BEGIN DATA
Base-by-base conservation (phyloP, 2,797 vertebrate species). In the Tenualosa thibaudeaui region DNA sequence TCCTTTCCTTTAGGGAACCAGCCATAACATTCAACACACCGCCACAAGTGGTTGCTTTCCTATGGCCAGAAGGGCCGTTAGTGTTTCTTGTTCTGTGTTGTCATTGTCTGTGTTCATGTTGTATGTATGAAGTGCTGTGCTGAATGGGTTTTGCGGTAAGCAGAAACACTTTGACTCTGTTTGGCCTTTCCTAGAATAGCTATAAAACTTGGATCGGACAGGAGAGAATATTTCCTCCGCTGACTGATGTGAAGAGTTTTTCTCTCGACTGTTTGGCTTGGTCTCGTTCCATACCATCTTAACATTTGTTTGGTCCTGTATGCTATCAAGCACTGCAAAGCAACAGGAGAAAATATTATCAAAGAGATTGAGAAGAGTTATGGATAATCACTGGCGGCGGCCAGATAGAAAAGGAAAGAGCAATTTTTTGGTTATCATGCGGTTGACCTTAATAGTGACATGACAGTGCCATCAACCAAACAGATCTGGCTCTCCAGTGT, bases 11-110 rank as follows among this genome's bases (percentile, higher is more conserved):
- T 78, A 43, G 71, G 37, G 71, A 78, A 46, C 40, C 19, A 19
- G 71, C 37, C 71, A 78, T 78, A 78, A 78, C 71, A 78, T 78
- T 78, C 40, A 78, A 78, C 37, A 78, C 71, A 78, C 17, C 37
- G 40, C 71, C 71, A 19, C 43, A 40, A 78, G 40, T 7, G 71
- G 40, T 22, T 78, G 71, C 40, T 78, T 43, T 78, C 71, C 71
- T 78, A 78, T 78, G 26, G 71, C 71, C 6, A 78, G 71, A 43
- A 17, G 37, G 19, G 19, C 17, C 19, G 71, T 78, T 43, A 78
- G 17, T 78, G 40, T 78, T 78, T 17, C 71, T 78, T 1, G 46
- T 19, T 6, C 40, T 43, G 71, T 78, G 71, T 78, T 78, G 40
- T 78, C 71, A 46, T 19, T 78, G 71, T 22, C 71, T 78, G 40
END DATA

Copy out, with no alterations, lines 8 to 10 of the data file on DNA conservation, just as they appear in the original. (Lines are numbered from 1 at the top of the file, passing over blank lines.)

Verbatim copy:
- A 17, G 37, G 19, G 19, C 17, C 19, G 71, T 78, T 43, A 78
- G 17, T 78, G 40, T 78, T 78, T 17, C 71, T 78, T 1, G 46
- T 19, T 6, C 40, T 43, G 71, T 78, G 71, T 78, T 78, G 40